Since issuing a challenge to teammates, the spirited closer has talked the talk and walked the walk.
It wasn’t long ago – July 2 in fact – that Kenny Lofton called a ridiculous, inappropriate team meeting to chastise Billy Wagner for stating the obvious in a July 1 article by Jim Salisbury.
"No chance," Wagner said bluntly when asked if they had a shot at the postseason. "We ain't got a chance to get there right now."
While some criticized Wagner for bailing on his mates, others - myself included - praised the outspoken veteran for having the guts and honesty to tell it like it was.
Wagner, it seemed, was the only player with a pulse, and perhaps the only man in the organization with a realistic view of the situation.
More than a month later, his words ring loud and clear.
"You've got to know how to win before you can start thinking about playoffs," said Wagner, who went to the post season four times with Houston. "There are a lot of reasons to have faith. This ain't over. But anybody who says we have a clear shot to the playoffs right now is fooling themselves. We've got to win. Adding pieces isn't going to make us any better. If you don't learn to win and show some fight, it doesn't matter."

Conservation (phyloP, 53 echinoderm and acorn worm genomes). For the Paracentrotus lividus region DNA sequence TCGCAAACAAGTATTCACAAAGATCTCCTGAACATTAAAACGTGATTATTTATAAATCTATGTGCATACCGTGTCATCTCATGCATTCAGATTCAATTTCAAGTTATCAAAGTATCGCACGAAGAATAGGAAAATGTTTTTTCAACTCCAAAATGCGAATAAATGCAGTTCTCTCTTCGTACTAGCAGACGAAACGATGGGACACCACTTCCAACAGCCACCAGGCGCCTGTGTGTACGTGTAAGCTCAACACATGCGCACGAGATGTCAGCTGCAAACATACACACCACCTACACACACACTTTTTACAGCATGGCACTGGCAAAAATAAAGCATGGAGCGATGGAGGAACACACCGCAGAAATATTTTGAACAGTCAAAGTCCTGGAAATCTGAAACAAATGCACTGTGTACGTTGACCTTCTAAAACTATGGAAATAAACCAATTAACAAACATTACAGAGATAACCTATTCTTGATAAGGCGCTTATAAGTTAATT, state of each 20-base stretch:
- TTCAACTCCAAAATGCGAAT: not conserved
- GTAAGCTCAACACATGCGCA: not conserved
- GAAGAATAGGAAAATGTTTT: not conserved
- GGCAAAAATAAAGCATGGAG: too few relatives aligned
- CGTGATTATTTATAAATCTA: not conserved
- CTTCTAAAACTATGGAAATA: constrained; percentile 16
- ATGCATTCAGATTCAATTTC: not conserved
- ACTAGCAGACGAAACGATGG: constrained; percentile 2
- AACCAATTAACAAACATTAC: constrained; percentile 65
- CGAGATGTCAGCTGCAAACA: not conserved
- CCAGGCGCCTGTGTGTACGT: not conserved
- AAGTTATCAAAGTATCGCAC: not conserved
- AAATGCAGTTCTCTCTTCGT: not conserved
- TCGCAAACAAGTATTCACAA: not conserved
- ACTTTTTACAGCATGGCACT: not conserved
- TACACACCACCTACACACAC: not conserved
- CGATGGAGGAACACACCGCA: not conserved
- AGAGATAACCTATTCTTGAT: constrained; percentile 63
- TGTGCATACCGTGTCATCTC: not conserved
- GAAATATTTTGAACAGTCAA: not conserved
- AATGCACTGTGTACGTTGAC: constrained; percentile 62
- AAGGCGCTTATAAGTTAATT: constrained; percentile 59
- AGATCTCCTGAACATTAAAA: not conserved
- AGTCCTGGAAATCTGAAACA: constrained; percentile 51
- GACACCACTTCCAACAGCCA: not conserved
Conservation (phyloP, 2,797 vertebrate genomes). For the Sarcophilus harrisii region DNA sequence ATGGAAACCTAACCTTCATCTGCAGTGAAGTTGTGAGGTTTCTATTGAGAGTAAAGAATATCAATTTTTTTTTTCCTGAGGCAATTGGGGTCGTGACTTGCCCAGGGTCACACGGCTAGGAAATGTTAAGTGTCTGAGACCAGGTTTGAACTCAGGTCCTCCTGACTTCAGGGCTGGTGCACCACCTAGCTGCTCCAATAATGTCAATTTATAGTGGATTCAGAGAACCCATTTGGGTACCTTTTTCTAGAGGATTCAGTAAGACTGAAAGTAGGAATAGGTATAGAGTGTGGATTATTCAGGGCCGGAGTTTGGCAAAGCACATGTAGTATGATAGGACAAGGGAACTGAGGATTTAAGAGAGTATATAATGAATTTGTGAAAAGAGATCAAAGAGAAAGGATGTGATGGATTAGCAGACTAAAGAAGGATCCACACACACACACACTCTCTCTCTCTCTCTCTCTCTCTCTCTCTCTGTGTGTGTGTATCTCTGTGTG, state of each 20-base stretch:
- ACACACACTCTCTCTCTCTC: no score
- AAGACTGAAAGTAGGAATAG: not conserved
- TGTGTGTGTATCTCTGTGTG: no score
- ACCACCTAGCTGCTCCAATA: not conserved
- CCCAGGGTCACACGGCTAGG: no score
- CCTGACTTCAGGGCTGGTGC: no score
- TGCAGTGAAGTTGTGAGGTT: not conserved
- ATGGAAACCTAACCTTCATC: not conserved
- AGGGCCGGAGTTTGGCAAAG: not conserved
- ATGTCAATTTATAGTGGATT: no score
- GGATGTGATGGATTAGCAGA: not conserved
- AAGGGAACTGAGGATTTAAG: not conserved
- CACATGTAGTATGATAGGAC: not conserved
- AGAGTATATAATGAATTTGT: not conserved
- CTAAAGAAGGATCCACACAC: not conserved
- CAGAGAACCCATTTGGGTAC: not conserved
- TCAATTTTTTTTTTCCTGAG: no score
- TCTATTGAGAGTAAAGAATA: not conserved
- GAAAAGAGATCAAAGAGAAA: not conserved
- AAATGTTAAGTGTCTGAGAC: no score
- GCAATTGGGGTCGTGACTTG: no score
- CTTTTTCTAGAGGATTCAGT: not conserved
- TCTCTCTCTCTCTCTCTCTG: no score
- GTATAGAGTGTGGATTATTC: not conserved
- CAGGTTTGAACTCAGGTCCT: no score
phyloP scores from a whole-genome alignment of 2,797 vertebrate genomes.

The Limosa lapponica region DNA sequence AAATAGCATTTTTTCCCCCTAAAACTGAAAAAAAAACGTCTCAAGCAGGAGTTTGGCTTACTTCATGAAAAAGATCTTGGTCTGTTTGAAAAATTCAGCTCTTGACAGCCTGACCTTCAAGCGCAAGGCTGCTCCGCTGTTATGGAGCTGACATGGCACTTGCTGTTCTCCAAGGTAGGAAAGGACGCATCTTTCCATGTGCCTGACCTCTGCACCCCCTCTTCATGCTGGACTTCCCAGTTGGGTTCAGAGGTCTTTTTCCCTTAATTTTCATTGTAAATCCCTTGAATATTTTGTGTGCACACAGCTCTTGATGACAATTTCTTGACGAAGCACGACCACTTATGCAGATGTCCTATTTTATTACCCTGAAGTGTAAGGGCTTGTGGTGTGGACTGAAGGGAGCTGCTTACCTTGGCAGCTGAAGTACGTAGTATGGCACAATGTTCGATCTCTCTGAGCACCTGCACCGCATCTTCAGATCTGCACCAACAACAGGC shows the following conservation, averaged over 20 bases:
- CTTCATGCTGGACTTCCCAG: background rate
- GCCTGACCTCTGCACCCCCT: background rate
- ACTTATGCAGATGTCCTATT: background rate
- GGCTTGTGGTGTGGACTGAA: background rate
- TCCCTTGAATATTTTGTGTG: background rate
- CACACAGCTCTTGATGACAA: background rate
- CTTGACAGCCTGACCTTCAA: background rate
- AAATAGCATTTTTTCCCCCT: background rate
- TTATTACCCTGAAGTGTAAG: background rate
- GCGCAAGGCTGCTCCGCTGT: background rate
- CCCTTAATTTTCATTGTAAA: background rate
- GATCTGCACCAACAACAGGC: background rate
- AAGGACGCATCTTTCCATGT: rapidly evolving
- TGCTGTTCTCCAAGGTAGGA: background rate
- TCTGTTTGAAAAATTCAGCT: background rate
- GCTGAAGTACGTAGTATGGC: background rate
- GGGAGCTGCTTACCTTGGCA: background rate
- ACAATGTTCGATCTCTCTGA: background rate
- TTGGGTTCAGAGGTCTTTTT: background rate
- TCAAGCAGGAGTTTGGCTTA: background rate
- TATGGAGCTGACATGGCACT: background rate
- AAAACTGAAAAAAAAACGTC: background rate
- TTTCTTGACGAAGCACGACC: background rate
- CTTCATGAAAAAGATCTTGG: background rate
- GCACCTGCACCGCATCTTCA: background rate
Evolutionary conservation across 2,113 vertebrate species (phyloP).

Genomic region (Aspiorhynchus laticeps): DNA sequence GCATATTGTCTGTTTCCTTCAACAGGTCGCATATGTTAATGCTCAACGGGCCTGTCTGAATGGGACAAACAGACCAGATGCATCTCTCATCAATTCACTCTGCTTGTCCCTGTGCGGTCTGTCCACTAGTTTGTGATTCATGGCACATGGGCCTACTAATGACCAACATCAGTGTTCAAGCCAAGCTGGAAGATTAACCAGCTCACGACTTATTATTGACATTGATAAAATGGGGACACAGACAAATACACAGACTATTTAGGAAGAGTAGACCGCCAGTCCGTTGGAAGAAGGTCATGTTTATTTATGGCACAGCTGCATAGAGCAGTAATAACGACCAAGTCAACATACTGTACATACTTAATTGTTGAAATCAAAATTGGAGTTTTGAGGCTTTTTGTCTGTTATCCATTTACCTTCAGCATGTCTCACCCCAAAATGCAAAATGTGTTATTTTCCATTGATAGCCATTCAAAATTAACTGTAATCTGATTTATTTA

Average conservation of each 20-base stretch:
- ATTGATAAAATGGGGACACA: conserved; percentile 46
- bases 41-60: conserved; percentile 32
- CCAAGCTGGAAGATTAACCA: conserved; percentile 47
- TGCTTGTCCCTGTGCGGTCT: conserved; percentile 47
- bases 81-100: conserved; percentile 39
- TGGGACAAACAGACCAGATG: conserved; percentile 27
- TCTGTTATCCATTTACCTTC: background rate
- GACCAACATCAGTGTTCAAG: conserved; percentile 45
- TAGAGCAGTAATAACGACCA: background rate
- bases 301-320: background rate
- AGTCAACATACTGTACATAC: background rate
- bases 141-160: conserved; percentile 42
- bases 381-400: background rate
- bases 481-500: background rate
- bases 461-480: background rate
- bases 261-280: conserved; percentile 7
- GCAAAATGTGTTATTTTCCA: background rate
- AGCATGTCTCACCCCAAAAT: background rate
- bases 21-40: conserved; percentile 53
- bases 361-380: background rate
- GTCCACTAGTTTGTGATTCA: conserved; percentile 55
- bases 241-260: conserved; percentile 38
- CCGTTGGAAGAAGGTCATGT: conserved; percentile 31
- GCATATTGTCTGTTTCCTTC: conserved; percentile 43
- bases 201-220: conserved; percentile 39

Since issuing the harsh challenge, Wagner has smacked around the opposition better than any closer in baseball. Since July 3 - a blown save against Atlanta - his ERA has plummeted from 2.41 to 1.77, allowing just two runs during that span. His relief Win Shares put him second behind Chad Cordero and Mariano Rivera.
If baseball was written like boxing, I’d say Wagner was the best pound-for-pound fighter on this team because he's arguably the best at his position in all of baseball.
Lately, his confidence seems to be rubbing off.
"I've noticed something in the last three days," catcher Todd Pratt told the Daily News this morning. "The team is still having fun in the dugout, but it's a lot more intense. I think a lot of people are a lot more focused. I think a lot of personalities are starting to come out. Everybody is really wide-eyed."
Charlie Manuel also told the Daily News strong personalities of players such as Wagner and Ugueth Urbina have helped.
There’s a difference between strong personalities like T.O. and strong personalities like Wagner. There’s nothing wrong with wanting to play for a winner, and that’s Wagner’s wish. But he also said he wanted to win on the Phillies, and that’s the difference.
Confidence, passion, and guts represent what’s been missing these past few seasons, and I'll never criticize a player for displaying too much fire.
Wagner’s spirit, not saves, could be his strongest asset.
Well ... the saves are pretty sweet, too.